The Weaver’s Daughter

(3 customer reviews)

Sylvia Patience

“Sometimes people disappear into the North and are never heard from again.”

When her papá doesn’t return, twelve-year-old Ixchel, a Maya from the Yucatan, resolves to leave home and make her way across the treacherous border into the United States to find him. Chel relies on an inexperienced smuggler and faces unknown dangers in a border tunnel.

Frightened, but resourceful, she is driven by hope, love for her father, and her dream of going to school.

Moonbeam Children’s Book awardWinner of a 2020 Moonbeam Children’s Book award

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About The Author

Sylvia Patience

Sylvia Patience

Sylvia Patience has written three books for middle grade readers: Toto’s Tale and True Chronicle of Oz, the beloved Oz adventure retold from the point of view of Dorothy’s little dog, and The Double Crossing, the tale of thirteen-year-olds David and Hannah as they attempt to escape Nazi Germany, and The Weaver’s Daughter, which follows a young girl’s immigration journey from Mexico. The Weaver’s Daughter received a 2020 Moonbeam Children’s Book award.

Several of Sylvia’s short fairy tales have won prizes in the international Hans Christian Andersen contest in Sestri Levante, Italy, including first prize for a foreign entry in 2022. Her poems have appeared in The Porter Gulch Review, Calyx Journal, and poetry anthologies. Sylvia is a member of the Society of Children’s Book Writers and Illustrators (SCBWI).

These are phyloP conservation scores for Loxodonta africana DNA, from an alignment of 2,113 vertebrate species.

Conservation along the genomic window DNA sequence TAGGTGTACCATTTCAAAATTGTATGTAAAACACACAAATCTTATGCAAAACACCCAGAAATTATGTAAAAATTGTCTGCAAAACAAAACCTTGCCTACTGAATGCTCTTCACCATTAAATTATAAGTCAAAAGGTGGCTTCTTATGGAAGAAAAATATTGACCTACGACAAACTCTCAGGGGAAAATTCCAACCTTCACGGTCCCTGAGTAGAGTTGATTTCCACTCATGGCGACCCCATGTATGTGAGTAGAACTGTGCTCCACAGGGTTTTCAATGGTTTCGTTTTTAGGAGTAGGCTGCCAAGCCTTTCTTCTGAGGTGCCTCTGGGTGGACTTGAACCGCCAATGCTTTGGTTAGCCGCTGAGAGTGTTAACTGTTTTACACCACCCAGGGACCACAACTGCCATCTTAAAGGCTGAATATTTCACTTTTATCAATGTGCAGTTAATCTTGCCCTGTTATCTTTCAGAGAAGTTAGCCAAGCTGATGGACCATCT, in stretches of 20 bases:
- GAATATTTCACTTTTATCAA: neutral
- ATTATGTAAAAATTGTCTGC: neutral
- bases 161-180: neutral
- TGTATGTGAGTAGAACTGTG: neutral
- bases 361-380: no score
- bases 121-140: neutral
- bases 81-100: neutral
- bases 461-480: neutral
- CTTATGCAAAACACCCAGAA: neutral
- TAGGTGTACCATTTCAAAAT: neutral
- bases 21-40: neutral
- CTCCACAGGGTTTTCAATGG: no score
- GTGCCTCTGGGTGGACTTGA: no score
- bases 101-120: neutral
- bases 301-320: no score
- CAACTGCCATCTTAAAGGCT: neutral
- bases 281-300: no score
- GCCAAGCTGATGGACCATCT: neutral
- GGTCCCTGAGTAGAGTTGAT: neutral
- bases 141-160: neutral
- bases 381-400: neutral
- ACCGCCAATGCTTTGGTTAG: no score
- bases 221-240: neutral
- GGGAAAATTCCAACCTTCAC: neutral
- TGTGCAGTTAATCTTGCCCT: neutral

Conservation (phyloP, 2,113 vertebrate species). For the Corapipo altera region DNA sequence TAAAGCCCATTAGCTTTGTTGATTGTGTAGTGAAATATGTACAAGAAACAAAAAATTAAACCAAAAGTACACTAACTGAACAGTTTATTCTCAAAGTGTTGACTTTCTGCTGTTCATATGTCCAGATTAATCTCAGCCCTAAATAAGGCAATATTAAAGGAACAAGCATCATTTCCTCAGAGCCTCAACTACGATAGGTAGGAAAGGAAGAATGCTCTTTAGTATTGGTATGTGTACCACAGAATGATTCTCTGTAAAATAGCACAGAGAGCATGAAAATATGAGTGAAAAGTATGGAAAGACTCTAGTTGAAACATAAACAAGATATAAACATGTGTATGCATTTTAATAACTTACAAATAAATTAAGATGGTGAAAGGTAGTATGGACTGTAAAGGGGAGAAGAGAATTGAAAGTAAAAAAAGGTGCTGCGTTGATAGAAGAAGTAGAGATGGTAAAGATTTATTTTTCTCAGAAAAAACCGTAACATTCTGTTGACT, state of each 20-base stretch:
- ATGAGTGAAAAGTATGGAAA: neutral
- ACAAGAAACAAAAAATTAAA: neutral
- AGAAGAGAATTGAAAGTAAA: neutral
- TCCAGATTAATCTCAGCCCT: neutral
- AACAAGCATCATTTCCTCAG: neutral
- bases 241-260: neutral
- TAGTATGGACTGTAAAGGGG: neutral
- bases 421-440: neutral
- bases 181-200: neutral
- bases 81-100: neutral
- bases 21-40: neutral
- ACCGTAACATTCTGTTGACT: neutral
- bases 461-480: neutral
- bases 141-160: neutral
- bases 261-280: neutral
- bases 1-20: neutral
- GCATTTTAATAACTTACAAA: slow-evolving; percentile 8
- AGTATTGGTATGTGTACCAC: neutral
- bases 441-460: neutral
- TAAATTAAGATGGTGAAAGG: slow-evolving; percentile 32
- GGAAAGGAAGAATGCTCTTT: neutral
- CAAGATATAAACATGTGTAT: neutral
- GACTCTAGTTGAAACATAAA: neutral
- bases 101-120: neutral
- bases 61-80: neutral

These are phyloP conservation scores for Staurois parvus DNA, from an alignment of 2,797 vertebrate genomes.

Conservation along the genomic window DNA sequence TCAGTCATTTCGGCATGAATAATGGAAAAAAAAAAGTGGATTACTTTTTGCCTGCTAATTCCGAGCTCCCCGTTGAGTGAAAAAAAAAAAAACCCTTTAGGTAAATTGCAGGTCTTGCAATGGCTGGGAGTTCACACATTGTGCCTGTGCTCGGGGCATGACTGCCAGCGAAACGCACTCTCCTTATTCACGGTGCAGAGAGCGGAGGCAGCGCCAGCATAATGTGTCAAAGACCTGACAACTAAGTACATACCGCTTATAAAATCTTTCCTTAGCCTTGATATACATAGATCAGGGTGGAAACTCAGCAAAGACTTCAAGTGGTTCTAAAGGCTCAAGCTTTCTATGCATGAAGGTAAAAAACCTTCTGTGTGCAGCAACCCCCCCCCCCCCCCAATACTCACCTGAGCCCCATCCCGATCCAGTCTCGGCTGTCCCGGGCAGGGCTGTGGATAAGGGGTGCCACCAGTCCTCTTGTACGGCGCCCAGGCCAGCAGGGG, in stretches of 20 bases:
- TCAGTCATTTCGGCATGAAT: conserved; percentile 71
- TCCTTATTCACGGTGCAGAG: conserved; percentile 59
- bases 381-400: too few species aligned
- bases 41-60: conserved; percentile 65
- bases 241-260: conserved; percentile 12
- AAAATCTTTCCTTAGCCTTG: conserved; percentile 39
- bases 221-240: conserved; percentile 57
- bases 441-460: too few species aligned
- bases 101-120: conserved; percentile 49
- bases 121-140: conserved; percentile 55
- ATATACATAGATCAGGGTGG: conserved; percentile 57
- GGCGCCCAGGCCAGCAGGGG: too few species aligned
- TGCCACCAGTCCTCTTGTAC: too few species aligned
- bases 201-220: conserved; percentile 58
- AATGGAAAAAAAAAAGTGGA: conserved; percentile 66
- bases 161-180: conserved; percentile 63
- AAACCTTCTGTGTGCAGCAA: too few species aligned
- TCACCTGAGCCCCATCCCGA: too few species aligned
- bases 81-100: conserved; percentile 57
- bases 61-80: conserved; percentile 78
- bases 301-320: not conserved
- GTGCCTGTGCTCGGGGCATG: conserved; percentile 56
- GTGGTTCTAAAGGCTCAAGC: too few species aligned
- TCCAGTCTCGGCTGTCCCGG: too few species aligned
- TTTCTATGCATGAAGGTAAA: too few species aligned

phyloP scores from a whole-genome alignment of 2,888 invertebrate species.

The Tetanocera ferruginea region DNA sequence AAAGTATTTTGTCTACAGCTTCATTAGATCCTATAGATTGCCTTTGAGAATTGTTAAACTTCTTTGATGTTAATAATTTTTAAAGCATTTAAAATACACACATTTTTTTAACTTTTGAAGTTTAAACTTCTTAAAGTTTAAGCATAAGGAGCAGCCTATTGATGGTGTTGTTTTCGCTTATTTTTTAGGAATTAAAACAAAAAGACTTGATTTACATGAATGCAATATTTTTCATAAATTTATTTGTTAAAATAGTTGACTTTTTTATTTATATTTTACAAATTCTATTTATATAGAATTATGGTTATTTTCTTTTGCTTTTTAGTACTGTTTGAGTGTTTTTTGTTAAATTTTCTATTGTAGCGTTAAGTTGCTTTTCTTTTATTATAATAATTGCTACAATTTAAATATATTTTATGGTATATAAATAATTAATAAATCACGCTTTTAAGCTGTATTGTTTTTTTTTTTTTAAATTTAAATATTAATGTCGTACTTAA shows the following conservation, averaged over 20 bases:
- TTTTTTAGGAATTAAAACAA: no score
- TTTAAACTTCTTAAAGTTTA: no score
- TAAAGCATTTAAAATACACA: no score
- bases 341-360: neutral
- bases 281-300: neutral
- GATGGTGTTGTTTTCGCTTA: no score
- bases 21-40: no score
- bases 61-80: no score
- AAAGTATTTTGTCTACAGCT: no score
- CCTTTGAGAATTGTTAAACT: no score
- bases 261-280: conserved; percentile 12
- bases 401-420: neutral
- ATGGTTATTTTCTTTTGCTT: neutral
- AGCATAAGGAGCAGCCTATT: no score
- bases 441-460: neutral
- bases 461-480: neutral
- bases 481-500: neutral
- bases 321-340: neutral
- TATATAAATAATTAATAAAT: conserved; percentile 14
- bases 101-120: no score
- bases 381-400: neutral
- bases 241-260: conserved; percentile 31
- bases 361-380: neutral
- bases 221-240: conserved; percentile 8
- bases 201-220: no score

Sylvia lived in Mexico for several years. She speaks fluent Spanish and volunteers with the Santa Cruz Welcoming Network which helps new immigrants in the community. She lives in Santa Cruz, California with her family and small dog, where she enjoys seeing the variety of birds found along the coast, in the wetlands, and the mountains. You can find out more about her world and works at her website,

3 reviews for The Weaver’s Daughter

  1. Kirkus Reviews

    “The plot and pacing are solid, and the characters are well developed, making for an enjoyable and educational story for young readers. An engaging tale about family and migration.”

    Kirkus Reviews

  2. Eve Bunting

    “Ixchel’s story, told with honesty and sympathy, will stir readers’ hearts.”

    Eve Bunting, award-winning author of more than 250 children’s books

  3. Jackie Pascoe

    This is a story told plainly in a pitch perfect voice. Ixchel to me is completely believable, though I don’t know anyone like her. I trust the author’s grasp of her culture and situation and the reality of a young girl caught in a desperate gamble to reunite with her father. I loved this book, and I felt this girl’s story deeply.

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